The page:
Period problems are a big issue for women. From your menarche to the menopause, it’s common for women to experience pain, heavy bleeding and irregular periods at some stage in their reproductive lives. Menstrual problems are more than an inconvenience; they can affect your health, your ability to work and study, and your social wellbeing.
Many girls and women are self-conscious about discussing their menstrual health, but period problems affect most women at some time. If you're worried about your periods, The Amara Clinic offers a safe, serene and supportive space to access exceptional gynaecological care.
In additions to consultations we can also offer further investigations, including blood tests and ultrasound scanning under the same roof. We aim to streamline your care, which will minimise your stress.
Painful periods or dysmenorrhea
If you’ve ever sat on the sofa with a hot water bottle clutched to your abdomen, you’ll know that period pain is a common problem. About 80% of women and girls experience period pain at some stage in their reproductive lives, and in 5% to 10% of women, the pain is bad enough to disrupt their lives. Period pain is widespread during the teenage years and can also become an issue during perimenopause.
Not everyone's periods arrive every 28 days like clockwork. Irregular periods are incredibly common. The normal cycle varies between women- what's erratic for one person may be entirely normal for you. Stress, life events, excessive exercise and weight changes can all alter your period pattern – but if your periods have changed, they last more than seven days, your periods last longer than seven days, there's at least a 20-day difference between your longest and shortest cycle, or you're struggling to get pregnant it may be time to get specialist support.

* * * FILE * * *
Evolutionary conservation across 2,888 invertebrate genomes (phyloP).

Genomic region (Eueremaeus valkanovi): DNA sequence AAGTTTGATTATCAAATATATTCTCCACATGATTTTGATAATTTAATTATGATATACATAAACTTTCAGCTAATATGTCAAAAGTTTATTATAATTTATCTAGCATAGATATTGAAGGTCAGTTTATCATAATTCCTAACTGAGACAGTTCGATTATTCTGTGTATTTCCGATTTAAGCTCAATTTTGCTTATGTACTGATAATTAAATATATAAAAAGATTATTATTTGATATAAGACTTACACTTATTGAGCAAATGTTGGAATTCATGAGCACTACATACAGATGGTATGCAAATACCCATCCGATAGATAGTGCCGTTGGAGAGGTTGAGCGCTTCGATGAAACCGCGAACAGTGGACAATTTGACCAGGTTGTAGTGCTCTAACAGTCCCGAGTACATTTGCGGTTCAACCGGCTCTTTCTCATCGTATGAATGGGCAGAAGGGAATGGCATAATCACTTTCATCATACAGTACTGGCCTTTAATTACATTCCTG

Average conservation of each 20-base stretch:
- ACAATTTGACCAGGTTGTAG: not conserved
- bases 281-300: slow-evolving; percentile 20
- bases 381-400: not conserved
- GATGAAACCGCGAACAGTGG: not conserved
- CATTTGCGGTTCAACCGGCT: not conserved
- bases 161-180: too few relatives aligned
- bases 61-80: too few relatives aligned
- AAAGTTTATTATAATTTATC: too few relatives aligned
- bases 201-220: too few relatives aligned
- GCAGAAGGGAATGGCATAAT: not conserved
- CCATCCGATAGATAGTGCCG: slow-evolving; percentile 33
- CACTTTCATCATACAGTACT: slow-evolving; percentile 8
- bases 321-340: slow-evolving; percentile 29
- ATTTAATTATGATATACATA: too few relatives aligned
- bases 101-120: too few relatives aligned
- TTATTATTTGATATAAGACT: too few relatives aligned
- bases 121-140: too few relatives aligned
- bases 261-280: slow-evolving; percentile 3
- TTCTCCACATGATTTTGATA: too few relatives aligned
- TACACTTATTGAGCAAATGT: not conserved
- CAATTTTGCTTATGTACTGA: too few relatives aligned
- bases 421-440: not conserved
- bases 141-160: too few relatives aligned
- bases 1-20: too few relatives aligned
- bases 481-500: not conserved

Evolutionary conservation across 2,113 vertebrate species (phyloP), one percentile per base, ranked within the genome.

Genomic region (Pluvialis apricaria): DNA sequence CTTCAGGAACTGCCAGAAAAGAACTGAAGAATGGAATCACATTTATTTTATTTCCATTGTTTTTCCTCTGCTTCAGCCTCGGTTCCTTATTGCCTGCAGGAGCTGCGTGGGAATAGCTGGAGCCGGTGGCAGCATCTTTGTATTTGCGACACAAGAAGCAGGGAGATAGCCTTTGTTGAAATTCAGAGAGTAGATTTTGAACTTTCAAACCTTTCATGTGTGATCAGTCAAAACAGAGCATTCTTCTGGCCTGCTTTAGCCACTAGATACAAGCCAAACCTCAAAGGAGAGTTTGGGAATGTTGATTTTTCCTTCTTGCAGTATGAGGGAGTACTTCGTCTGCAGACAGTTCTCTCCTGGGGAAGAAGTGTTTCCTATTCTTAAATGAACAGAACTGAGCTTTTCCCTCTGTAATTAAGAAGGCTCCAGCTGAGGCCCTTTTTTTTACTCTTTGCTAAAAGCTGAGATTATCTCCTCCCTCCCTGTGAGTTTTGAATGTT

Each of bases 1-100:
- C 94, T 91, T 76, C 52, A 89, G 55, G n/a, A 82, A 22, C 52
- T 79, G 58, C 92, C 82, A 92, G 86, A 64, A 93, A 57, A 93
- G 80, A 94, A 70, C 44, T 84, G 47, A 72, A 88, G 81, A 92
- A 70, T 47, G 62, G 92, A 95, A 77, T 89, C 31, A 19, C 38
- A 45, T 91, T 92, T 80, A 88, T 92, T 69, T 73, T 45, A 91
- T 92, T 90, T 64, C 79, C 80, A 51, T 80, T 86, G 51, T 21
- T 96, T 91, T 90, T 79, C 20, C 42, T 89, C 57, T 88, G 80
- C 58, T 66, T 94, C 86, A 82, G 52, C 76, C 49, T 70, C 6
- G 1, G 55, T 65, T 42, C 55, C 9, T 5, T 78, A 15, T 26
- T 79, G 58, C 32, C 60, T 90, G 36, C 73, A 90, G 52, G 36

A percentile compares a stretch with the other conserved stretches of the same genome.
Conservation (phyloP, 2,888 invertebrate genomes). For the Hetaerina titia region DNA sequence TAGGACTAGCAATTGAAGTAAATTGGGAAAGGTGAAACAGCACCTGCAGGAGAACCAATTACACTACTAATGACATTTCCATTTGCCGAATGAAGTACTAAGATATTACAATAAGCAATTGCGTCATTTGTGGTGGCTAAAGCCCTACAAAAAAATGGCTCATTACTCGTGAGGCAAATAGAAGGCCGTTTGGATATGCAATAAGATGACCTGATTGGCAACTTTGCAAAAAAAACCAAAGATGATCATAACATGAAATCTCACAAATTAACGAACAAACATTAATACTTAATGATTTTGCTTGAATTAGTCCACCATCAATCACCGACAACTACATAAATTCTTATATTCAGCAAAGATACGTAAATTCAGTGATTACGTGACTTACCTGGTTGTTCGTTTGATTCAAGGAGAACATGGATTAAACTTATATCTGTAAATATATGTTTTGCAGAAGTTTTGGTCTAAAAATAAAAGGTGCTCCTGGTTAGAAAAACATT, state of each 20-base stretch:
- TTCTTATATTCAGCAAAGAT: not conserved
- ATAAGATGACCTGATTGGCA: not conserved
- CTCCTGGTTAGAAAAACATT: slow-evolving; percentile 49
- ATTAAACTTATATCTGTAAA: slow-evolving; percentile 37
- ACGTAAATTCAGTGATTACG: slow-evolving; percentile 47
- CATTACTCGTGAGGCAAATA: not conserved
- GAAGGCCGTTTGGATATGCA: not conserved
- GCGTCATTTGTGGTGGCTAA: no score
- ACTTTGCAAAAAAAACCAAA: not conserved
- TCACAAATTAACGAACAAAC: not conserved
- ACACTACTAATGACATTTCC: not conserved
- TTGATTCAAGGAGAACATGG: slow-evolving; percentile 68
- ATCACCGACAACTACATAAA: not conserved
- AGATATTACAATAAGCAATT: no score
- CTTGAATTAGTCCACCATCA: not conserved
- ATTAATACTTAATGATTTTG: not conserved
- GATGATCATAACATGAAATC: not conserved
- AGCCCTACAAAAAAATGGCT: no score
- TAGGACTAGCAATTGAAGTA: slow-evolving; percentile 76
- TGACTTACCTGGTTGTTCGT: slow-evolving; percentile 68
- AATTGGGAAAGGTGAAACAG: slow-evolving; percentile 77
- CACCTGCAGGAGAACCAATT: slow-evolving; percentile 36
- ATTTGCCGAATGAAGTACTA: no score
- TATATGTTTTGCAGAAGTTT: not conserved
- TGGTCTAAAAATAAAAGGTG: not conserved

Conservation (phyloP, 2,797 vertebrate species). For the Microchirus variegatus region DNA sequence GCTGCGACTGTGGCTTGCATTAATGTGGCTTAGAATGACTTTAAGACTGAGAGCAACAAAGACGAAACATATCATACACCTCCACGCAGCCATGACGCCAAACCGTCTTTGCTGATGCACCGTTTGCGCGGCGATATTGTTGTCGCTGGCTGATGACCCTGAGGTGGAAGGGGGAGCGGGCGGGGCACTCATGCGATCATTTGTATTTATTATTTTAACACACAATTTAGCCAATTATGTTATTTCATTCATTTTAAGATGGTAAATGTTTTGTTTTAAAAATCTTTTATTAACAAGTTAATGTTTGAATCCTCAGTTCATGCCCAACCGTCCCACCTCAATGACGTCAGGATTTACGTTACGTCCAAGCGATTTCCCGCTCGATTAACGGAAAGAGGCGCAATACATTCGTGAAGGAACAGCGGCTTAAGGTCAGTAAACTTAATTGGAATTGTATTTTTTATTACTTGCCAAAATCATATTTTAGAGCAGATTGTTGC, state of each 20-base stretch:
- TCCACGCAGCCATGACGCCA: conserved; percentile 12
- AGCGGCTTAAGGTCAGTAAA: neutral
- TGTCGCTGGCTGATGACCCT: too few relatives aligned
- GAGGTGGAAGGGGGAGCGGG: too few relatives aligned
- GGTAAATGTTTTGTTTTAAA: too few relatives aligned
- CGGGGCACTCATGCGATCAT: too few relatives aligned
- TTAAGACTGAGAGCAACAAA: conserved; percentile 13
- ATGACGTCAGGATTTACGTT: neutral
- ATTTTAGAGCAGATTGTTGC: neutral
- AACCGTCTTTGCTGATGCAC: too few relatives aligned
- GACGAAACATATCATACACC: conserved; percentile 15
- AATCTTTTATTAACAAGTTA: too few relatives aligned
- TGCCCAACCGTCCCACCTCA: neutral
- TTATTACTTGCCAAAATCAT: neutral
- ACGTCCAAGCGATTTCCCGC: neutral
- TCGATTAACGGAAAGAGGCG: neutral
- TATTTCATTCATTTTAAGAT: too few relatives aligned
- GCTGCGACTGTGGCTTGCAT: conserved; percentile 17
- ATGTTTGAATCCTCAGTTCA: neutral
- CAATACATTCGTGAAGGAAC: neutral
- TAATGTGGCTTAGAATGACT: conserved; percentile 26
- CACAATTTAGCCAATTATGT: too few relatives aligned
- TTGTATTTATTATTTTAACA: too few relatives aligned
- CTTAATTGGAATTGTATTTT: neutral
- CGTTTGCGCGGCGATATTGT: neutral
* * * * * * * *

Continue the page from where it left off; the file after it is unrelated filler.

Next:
Treatment for period problems
The treatment you receive for your period problems depends on your underlying condition and personal preferences. The specialists at The Amara Clinic may recommend:
- Hormonal treatments: These include the Mirena coil, HRT, the combined pill or GnRH agonists, which block oestrogen production and can reduce symptoms of endometriosis.
- Endometrial ablation: A thin layer of the endometrium (tissue lining the womb) is broken down and destroyed.
- Laparoscopic excision: Techniques including high energy laser, heat and ultrasound can be used to excise or destroy endometriosis.
- Polypectomy: Polyps are removed during hysteroscopy; a fine tube is inserted through your vagina and cervix to visualise the uterus and a special tool called a morcellator (Myosure device) is used to cut away the polyps without the need for heat.
- Hysterectomy: Removal of the uterus is generally a last resort and is only considered if other treatments fail. Previously, one in five women had a hysterectomy before they reached menopause. Today, the procedure is relatively uncommon and performed via keyhole or laparoscopic surgery to avoid a lengthy recovery.
- Laparoscopic myomectomy: A small incision is made near the belly button, and a tiny tube fitted with a camera is passed through. Surgery is carried out via other small incisions in the abdominal wall.
- Open myomectomy: Surgery to remove fibroids is carried out through a larger incision along the lower abdomen (known as a bikini cut).
- Uterine artery embolisation: Fibroids are zapped with a pellet which blocks the attached blood vessels, so they die naturally, avoiding major surgery.